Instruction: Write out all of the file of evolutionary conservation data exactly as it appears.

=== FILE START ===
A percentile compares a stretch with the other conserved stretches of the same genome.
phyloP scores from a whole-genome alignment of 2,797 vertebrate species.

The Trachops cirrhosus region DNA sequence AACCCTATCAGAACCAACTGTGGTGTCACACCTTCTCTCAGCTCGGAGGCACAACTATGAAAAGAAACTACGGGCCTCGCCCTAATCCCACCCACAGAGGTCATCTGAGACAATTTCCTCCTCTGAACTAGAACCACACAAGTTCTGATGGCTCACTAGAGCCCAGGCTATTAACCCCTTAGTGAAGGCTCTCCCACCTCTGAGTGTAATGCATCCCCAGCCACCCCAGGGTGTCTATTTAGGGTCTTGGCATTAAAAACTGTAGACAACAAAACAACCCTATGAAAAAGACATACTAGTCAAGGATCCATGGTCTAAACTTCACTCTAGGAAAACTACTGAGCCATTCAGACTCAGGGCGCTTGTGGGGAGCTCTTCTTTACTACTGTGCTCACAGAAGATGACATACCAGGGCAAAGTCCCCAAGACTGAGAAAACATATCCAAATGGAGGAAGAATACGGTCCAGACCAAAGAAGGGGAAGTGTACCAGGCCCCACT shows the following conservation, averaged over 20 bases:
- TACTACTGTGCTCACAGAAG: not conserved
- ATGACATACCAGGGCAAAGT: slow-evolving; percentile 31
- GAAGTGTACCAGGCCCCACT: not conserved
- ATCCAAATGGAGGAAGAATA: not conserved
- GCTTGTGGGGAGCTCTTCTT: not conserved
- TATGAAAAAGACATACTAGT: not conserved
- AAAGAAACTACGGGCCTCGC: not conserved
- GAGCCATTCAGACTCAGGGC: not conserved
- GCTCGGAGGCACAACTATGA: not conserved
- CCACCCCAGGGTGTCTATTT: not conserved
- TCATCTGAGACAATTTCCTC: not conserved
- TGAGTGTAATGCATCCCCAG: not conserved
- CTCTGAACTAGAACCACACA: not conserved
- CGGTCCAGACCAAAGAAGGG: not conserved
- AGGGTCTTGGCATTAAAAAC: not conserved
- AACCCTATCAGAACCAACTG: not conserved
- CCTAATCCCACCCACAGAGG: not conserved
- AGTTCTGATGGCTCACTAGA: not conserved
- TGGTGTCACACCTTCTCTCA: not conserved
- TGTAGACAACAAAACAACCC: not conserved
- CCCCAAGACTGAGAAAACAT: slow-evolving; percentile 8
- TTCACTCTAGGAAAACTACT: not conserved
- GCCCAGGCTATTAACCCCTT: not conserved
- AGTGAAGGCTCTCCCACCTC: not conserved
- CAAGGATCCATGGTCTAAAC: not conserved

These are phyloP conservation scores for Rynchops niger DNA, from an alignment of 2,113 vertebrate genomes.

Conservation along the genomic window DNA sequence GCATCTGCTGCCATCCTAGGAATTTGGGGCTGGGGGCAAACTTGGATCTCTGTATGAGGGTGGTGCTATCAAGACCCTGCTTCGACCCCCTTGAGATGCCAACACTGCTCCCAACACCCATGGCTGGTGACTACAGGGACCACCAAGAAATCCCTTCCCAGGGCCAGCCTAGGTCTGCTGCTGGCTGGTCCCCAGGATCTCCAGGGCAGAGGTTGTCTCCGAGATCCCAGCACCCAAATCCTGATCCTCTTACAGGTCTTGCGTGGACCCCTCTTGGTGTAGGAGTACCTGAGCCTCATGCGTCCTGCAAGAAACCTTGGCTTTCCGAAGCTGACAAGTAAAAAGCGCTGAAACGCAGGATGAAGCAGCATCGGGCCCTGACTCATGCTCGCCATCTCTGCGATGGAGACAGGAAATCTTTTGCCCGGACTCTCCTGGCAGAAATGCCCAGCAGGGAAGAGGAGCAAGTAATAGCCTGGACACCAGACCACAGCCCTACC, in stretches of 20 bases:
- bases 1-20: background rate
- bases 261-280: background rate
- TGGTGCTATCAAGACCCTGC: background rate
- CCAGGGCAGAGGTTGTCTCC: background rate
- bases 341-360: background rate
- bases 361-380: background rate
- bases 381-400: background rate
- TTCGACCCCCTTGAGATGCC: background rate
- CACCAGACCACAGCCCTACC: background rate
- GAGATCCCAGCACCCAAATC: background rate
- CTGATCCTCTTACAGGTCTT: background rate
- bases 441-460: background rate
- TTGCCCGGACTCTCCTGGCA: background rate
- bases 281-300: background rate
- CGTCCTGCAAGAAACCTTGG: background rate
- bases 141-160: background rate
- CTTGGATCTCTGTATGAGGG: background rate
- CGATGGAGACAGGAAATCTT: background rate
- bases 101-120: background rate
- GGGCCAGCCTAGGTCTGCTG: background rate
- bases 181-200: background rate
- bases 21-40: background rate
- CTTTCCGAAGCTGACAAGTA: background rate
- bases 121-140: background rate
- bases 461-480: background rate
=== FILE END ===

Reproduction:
A percentile compares a stretch with the other conserved stretches of the same genome.
phyloP scores from a whole-genome alignment of 2,797 vertebrate species.

The Trachops cirrhosus region DNA sequence AACCCTATCAGAACCAACTGTGGTGTCACACCTTCTCTCAGCTCGGAGGCACAACTATGAAAAGAAACTACGGGCCTCGCCCTAATCCCACCCACAGAGGTCATCTGAGACAATTTCCTCCTCTGAACTAGAACCACACAAGTTCTGATGGCTCACTAGAGCCCAGGCTATTAACCCCTTAGTGAAGGCTCTCCCACCTCTGAGTGTAATGCATCCCCAGCCACCCCAGGGTGTCTATTTAGGGTCTTGGCATTAAAAACTGTAGACAACAAAACAACCCTATGAAAAAGACATACTAGTCAAGGATCCATGGTCTAAACTTCACTCTAGGAAAACTACTGAGCCATTCAGACTCAGGGCGCTTGTGGGGAGCTCTTCTTTACTACTGTGCTCACAGAAGATGACATACCAGGGCAAAGTCCCCAAGACTGAGAAAACATATCCAAATGGAGGAAGAATACGGTCCAGACCAAAGAAGGGGAAGTGTACCAGGCCCCACT shows the following conservation, averaged over 20 bases:
- TACTACTGTGCTCACAGAAG: not conserved
- ATGACATACCAGGGCAAAGT: slow-evolving; percentile 31
- GAAGTGTACCAGGCCCCACT: not conserved
- ATCCAAATGGAGGAAGAATA: not conserved
- GCTTGTGGGGAGCTCTTCTT: not conserved
- TATGAAAAAGACATACTAGT: not conserved
- AAAGAAACTACGGGCCTCGC: not conserved
- GAGCCATTCAGACTCAGGGC: not conserved
- GCTCGGAGGCACAACTATGA: not conserved
- CCACCCCAGGGTGTCTATTT: not conserved
- TCATCTGAGACAATTTCCTC: not conserved
- TGAGTGTAATGCATCCCCAG: not conserved
- CTCTGAACTAGAACCACACA: not conserved
- CGGTCCAGACCAAAGAAGGG: not conserved
- AGGGTCTTGGCATTAAAAAC: not conserved
- AACCCTATCAGAACCAACTG: not conserved
- CCTAATCCCACCCACAGAGG: not conserved
- AGTTCTGATGGCTCACTAGA: not conserved
- TGGTGTCACACCTTCTCTCA: not conserved
- TGTAGACAACAAAACAACCC: not conserved
- CCCCAAGACTGAGAAAACAT: slow-evolving; percentile 8
- TTCACTCTAGGAAAACTACT: not conserved
- GCCCAGGCTATTAACCCCTT: not conserved
- AGTGAAGGCTCTCCCACCTC: not conserved
- CAAGGATCCATGGTCTAAAC: not conserved

These are phyloP conservation scores for Rynchops niger DNA, from an alignment of 2,113 vertebrate genomes.

Conservation along the genomic window DNA sequence GCATCTGCTGCCATCCTAGGAATTTGGGGCTGGGGGCAAACTTGGATCTCTGTATGAGGGTGGTGCTATCAAGACCCTGCTTCGACCCCCTTGAGATGCCAACACTGCTCCCAACACCCATGGCTGGTGACTACAGGGACCACCAAGAAATCCCTTCCCAGGGCCAGCCTAGGTCTGCTGCTGGCTGGTCCCCAGGATCTCCAGGGCAGAGGTTGTCTCCGAGATCCCAGCACCCAAATCCTGATCCTCTTACAGGTCTTGCGTGGACCCCTCTTGGTGTAGGAGTACCTGAGCCTCATGCGTCCTGCAAGAAACCTTGGCTTTCCGAAGCTGACAAGTAAAAAGCGCTGAAACGCAGGATGAAGCAGCATCGGGCCCTGACTCATGCTCGCCATCTCTGCGATGGAGACAGGAAATCTTTTGCCCGGACTCTCCTGGCAGAAATGCCCAGCAGGGAAGAGGAGCAAGTAATAGCCTGGACACCAGACCACAGCCCTACC, in stretches of 20 bases:
- bases 1-20: background rate
- bases 261-280: background rate
- TGGTGCTATCAAGACCCTGC: background rate
- CCAGGGCAGAGGTTGTCTCC: background rate
- bases 341-360: background rate
- bases 361-380: background rate
- bases 381-400: background rate
- TTCGACCCCCTTGAGATGCC: background rate
- CACCAGACCACAGCCCTACC: background rate
- GAGATCCCAGCACCCAAATC: background rate
- CTGATCCTCTTACAGGTCTT: background rate
- bases 441-460: background rate
- TTGCCCGGACTCTCCTGGCA: background rate
- bases 281-300: background rate
- CGTCCTGCAAGAAACCTTGG: background rate
- bases 141-160: background rate
- CTTGGATCTCTGTATGAGGG: background rate
- CGATGGAGACAGGAAATCTT: background rate
- bases 101-120: background rate
- GGGCCAGCCTAGGTCTGCTG: background rate
- bases 181-200: background rate
- bases 21-40: background rate
- CTTTCCGAAGCTGACAAGTA: background rate
- bases 121-140: background rate
- bases 461-480: background rate